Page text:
Blog Archives

Socionomics takes on Social Media ROI

I’ve already written about social media ROI before, but this socionomics video further shows the economics of social media. As a recent HubSpot report showed, inbound marketing has a 60% lower cost per lead than traditional, outbound marketing. Companies that have a higher level of social media have higher sales. Gary Vaynerchuk was able to use the Internet and the power of video blogging to turn his father’s Shoppers Discount Liquors to the powerhouse that Wine Library is today.

Just a few stats from the video about how the Internet and digital marketing helps businesses save costs:

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Who uses what?

As I mentioned on an earlier post about the demographics of social media use, baby boomers are the fastest growing group on social networks.

But, what does that mean for marketers? Does it mean that they just need to set up a Twitter or Facebook page and they’ve done their job? Alternatively, will a LinkedIn page do?

The answer: it depends.

As in any sort of marketing, demographics and the purpose of communication matter. Twitter is not Facebook. LinkedIn is not MySpace. It’s not even ASmallWorld (and no, I don’t mean the Disney song).

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The REAL Social Media ROI – Quantifiable and Measurable (Sometimes)

After writing my last post about the ROI – the return on inaction –  of social media, one of the commentators challenged me to actually quantify the social media return on investment. This give and take is one of the challenges and benefits of social media. Companies can’t just stand behind pronouncements – they are challenged and forced to strengthen their claims.

The interesting thing about the question of “What is the ROI of Social Media” is that we can track this in ways that weren’t trackable with traditional marketing. Despite the fact that many people have difficulty giving real numbers to the ROI of social media, it’s actually far EASIER to track than traditional media.

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Baby Boomers & Matures: Fastest Growing Group on the Social Web

Social media is not the answer for everyone. More than that, the latest fad of Twitter is not the place every customer should be.

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What is social media?

Following up on my previous post about the ROI of social media, perhaps it’s worth explaining what social media is.

Social media is not so new. Even the technology is new and major social networks have been on for close to a decade. Facebook only started in 2004. Twitter in 2006. Blogger in 1999 and bought by Google in 2003, and WordPress also was first released in 2003. College seniors that opened up a Facebook profile in 2004 are now your 27- year old workers. Moreover, humans have been social since the first caveman shared pictures on the cave walls.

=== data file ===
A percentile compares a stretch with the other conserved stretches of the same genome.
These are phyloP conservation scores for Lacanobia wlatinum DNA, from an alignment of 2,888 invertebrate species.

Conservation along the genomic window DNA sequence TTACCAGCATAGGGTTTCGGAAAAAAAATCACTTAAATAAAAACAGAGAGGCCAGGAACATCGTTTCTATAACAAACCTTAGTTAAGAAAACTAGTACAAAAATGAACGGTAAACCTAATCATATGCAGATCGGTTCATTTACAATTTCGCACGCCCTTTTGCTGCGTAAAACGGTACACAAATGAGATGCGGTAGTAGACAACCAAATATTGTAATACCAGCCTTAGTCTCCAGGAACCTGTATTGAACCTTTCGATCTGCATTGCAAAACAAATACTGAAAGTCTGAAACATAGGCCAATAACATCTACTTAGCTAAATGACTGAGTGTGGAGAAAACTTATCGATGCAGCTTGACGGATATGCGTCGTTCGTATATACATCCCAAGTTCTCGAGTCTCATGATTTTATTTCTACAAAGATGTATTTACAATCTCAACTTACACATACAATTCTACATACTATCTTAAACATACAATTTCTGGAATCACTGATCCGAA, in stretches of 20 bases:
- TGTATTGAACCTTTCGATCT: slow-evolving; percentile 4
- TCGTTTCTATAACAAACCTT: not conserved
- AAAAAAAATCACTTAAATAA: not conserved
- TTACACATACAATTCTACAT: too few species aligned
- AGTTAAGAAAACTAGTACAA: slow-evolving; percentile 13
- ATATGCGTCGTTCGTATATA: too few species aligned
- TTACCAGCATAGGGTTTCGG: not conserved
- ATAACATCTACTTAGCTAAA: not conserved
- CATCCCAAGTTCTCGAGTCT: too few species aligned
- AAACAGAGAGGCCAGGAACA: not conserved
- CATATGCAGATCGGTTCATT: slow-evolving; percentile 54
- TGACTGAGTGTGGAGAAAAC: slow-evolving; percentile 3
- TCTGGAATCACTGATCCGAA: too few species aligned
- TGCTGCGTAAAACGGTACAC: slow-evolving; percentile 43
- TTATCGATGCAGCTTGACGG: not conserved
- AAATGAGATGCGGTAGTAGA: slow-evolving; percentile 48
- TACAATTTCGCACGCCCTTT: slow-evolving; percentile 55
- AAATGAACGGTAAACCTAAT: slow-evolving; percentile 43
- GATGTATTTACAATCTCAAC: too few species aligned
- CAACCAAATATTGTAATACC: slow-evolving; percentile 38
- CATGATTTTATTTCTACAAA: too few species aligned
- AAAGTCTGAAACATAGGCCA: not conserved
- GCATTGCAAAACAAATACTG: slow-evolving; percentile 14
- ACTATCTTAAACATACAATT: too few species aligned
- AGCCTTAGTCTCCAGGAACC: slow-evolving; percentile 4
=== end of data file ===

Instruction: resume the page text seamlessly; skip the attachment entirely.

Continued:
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The ROI of Social Media

Many people ask: “What is the ROI – return on investment – of social media?” Usually, they get two answers:

  1. Some people – usually those who ended up engaged in social media because they are young, use Twitter, Facebook, Flickr or whatever other channel in their personal life, but don’t work in marketing or strategic communications – respond that there is no ROI in social media. Those people – far too common in the fast growing field of social media – do businesses a disservice. Besides being wrong, this keeps busineses from hiring a firm that understands marketing. After all, why should a business invest in something without ROI?
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Social Media for Social Good

Social Media doesn’t just sell technology (although Dell claims that they’ve made over $1 million in sales due to their Twitter presence), or shoes (although Zappos has also been raking in the big bucks), but it also saves lives and does good.

Whether it’s a religious organization, charity fundraising campaign, or trade group, or promoting democracy, social media does good.

If you’ve been paying attention, social media has been recently saving lives in Haiti and promoting democracy in China and Iran. Ben Parr of Mashable has a new story posted on CNN about the social web.

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Shift Happens

Print is not the only platform today. Platforms have changed. Newspapers and journals are now online. That mean that your marketing and public relations efforts have to change. What worked in 2001 didn’t work in 2004. What worked in 2001 doesn’t work in 2010.

Here are some interesting statistics showing how the world has changed in the past few years:

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